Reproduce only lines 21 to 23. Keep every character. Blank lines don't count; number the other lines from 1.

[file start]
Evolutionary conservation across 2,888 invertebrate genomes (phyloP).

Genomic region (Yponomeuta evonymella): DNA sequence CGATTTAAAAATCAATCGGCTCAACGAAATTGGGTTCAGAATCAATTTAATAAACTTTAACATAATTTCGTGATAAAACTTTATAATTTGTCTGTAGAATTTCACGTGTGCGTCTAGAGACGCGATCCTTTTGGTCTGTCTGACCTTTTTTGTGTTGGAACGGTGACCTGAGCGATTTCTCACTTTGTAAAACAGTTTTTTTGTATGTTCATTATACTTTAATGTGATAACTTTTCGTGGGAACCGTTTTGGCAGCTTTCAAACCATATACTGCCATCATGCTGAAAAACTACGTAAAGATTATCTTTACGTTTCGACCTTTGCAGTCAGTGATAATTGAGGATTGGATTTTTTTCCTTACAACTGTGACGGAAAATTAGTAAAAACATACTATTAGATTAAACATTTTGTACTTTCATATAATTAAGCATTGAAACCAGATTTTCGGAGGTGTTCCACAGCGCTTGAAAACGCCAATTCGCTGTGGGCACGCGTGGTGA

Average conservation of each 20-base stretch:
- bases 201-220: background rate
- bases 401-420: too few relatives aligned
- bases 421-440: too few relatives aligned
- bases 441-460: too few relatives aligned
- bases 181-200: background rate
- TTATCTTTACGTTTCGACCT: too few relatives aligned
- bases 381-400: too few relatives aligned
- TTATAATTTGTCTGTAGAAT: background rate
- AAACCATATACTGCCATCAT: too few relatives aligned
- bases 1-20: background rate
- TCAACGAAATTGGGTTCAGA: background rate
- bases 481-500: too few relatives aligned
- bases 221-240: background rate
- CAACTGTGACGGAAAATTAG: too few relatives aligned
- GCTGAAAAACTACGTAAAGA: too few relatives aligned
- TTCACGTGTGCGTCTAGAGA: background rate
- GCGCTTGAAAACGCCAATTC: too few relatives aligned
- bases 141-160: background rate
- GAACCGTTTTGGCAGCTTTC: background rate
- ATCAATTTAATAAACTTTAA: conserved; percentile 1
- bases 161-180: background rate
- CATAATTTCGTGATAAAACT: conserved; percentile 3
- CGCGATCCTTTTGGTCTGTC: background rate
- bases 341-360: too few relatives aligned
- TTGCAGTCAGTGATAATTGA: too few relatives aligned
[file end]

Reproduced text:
- bases 141-160: background rate
- GAACCGTTTTGGCAGCTTTC: background rate
- ATCAATTTAATAAACTTTAA: conserved; percentile 1